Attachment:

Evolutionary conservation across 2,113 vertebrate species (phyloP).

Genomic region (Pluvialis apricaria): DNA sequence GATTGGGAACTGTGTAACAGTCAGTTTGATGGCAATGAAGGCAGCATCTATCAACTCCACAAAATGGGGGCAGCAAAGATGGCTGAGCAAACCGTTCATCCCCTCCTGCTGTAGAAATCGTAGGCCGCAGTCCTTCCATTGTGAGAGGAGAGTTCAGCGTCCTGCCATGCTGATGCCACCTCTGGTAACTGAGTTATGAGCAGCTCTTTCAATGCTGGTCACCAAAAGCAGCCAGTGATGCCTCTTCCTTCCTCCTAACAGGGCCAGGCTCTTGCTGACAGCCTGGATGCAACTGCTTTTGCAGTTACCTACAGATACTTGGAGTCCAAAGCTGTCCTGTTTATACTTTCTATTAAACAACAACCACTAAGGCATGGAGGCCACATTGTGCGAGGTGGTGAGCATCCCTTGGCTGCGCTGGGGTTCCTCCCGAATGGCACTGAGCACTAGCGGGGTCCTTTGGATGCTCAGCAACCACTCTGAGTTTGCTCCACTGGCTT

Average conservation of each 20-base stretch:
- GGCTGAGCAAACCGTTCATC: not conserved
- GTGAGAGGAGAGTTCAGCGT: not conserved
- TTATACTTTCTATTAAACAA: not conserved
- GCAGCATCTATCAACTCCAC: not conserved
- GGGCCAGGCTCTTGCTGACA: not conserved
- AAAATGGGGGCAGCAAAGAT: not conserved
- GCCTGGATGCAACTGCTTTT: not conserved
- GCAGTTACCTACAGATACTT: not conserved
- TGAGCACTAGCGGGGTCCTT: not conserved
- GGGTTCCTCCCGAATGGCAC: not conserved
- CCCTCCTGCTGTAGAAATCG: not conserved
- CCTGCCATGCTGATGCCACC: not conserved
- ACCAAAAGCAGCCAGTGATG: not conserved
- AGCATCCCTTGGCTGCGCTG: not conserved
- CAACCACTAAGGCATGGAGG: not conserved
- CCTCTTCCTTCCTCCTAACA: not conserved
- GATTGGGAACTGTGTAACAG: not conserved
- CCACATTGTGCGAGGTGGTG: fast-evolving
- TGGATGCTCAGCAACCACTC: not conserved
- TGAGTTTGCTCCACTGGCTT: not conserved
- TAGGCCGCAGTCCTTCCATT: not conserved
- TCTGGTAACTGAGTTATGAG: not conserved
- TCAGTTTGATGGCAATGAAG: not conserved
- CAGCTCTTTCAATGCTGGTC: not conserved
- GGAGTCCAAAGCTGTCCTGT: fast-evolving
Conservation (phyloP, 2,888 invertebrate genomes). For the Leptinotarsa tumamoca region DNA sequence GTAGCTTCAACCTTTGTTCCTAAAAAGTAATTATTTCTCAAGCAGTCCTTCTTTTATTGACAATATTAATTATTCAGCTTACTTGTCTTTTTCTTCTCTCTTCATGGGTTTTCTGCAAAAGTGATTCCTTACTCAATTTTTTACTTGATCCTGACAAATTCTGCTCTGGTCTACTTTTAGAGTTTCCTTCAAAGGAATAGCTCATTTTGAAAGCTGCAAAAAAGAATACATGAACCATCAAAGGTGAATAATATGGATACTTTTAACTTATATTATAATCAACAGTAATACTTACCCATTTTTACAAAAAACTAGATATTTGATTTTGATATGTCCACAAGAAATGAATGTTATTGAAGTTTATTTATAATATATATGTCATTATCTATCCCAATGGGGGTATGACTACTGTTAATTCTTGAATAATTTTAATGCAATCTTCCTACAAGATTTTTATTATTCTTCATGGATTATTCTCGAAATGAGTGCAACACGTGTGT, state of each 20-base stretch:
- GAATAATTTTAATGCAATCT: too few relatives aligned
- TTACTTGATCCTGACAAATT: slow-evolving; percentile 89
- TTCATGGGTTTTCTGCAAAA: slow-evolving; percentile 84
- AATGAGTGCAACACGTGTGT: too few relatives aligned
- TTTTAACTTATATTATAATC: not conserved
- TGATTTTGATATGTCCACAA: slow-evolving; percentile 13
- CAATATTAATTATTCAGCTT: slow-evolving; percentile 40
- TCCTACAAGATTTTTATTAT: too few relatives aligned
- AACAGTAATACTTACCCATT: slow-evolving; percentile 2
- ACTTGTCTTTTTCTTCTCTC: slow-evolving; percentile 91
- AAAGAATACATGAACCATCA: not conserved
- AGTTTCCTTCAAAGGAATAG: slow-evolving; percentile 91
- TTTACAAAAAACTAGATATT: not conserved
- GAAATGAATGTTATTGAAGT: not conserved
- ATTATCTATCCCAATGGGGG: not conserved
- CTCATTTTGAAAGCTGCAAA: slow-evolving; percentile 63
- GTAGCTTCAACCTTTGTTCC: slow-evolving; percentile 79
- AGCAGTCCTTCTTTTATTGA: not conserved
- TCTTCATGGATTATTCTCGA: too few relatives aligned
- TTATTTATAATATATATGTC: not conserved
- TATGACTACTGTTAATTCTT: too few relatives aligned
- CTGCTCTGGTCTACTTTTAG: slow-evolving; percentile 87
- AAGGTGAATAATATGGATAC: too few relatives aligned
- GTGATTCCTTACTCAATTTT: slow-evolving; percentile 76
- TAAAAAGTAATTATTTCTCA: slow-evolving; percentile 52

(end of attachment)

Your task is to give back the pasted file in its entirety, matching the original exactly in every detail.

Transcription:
Evolutionary conservation across 2,113 vertebrate species (phyloP).

Genomic region (Pluvialis apricaria): DNA sequence GATTGGGAACTGTGTAACAGTCAGTTTGATGGCAATGAAGGCAGCATCTATCAACTCCACAAAATGGGGGCAGCAAAGATGGCTGAGCAAACCGTTCATCCCCTCCTGCTGTAGAAATCGTAGGCCGCAGTCCTTCCATTGTGAGAGGAGAGTTCAGCGTCCTGCCATGCTGATGCCACCTCTGGTAACTGAGTTATGAGCAGCTCTTTCAATGCTGGTCACCAAAAGCAGCCAGTGATGCCTCTTCCTTCCTCCTAACAGGGCCAGGCTCTTGCTGACAGCCTGGATGCAACTGCTTTTGCAGTTACCTACAGATACTTGGAGTCCAAAGCTGTCCTGTTTATACTTTCTATTAAACAACAACCACTAAGGCATGGAGGCCACATTGTGCGAGGTGGTGAGCATCCCTTGGCTGCGCTGGGGTTCCTCCCGAATGGCACTGAGCACTAGCGGGGTCCTTTGGATGCTCAGCAACCACTCTGAGTTTGCTCCACTGGCTT

Average conservation of each 20-base stretch:
- GGCTGAGCAAACCGTTCATC: not conserved
- GTGAGAGGAGAGTTCAGCGT: not conserved
- TTATACTTTCTATTAAACAA: not conserved
- GCAGCATCTATCAACTCCAC: not conserved
- GGGCCAGGCTCTTGCTGACA: not conserved
- AAAATGGGGGCAGCAAAGAT: not conserved
- GCCTGGATGCAACTGCTTTT: not conserved
- GCAGTTACCTACAGATACTT: not conserved
- TGAGCACTAGCGGGGTCCTT: not conserved
- GGGTTCCTCCCGAATGGCAC: not conserved
- CCCTCCTGCTGTAGAAATCG: not conserved
- CCTGCCATGCTGATGCCACC: not conserved
- ACCAAAAGCAGCCAGTGATG: not conserved
- AGCATCCCTTGGCTGCGCTG: not conserved
- CAACCACTAAGGCATGGAGG: not conserved
- CCTCTTCCTTCCTCCTAACA: not conserved
- GATTGGGAACTGTGTAACAG: not conserved
- CCACATTGTGCGAGGTGGTG: fast-evolving
- TGGATGCTCAGCAACCACTC: not conserved
- TGAGTTTGCTCCACTGGCTT: not conserved
- TAGGCCGCAGTCCTTCCATT: not conserved
- TCTGGTAACTGAGTTATGAG: not conserved
- TCAGTTTGATGGCAATGAAG: not conserved
- CAGCTCTTTCAATGCTGGTC: not conserved
- GGAGTCCAAAGCTGTCCTGT: fast-evolving
Conservation (phyloP, 2,888 invertebrate genomes). For the Leptinotarsa tumamoca region DNA sequence GTAGCTTCAACCTTTGTTCCTAAAAAGTAATTATTTCTCAAGCAGTCCTTCTTTTATTGACAATATTAATTATTCAGCTTACTTGTCTTTTTCTTCTCTCTTCATGGGTTTTCTGCAAAAGTGATTCCTTACTCAATTTTTTACTTGATCCTGACAAATTCTGCTCTGGTCTACTTTTAGAGTTTCCTTCAAAGGAATAGCTCATTTTGAAAGCTGCAAAAAAGAATACATGAACCATCAAAGGTGAATAATATGGATACTTTTAACTTATATTATAATCAACAGTAATACTTACCCATTTTTACAAAAAACTAGATATTTGATTTTGATATGTCCACAAGAAATGAATGTTATTGAAGTTTATTTATAATATATATGTCATTATCTATCCCAATGGGGGTATGACTACTGTTAATTCTTGAATAATTTTAATGCAATCTTCCTACAAGATTTTTATTATTCTTCATGGATTATTCTCGAAATGAGTGCAACACGTGTGT, state of each 20-base stretch:
- GAATAATTTTAATGCAATCT: too few relatives aligned
- TTACTTGATCCTGACAAATT: slow-evolving; percentile 89
- TTCATGGGTTTTCTGCAAAA: slow-evolving; percentile 84
- AATGAGTGCAACACGTGTGT: too few relatives aligned
- TTTTAACTTATATTATAATC: not conserved
- TGATTTTGATATGTCCACAA: slow-evolving; percentile 13
- CAATATTAATTATTCAGCTT: slow-evolving; percentile 40
- TCCTACAAGATTTTTATTAT: too few relatives aligned
- AACAGTAATACTTACCCATT: slow-evolving; percentile 2
- ACTTGTCTTTTTCTTCTCTC: slow-evolving; percentile 91
- AAAGAATACATGAACCATCA: not conserved
- AGTTTCCTTCAAAGGAATAG: slow-evolving; percentile 91
- TTTACAAAAAACTAGATATT: not conserved
- GAAATGAATGTTATTGAAGT: not conserved
- ATTATCTATCCCAATGGGGG: not conserved
- CTCATTTTGAAAGCTGCAAA: slow-evolving; percentile 63
- GTAGCTTCAACCTTTGTTCC: slow-evolving; percentile 79
- AGCAGTCCTTCTTTTATTGA: not conserved
- TCTTCATGGATTATTCTCGA: too few relatives aligned
- TTATTTATAATATATATGTC: not conserved
- TATGACTACTGTTAATTCTT: too few relatives aligned
- CTGCTCTGGTCTACTTTTAG: slow-evolving; percentile 87
- AAGGTGAATAATATGGATAC: too few relatives aligned
- GTGATTCCTTACTCAATTTT: slow-evolving; percentile 76
- TAAAAAGTAATTATTTCTCA: slow-evolving; percentile 52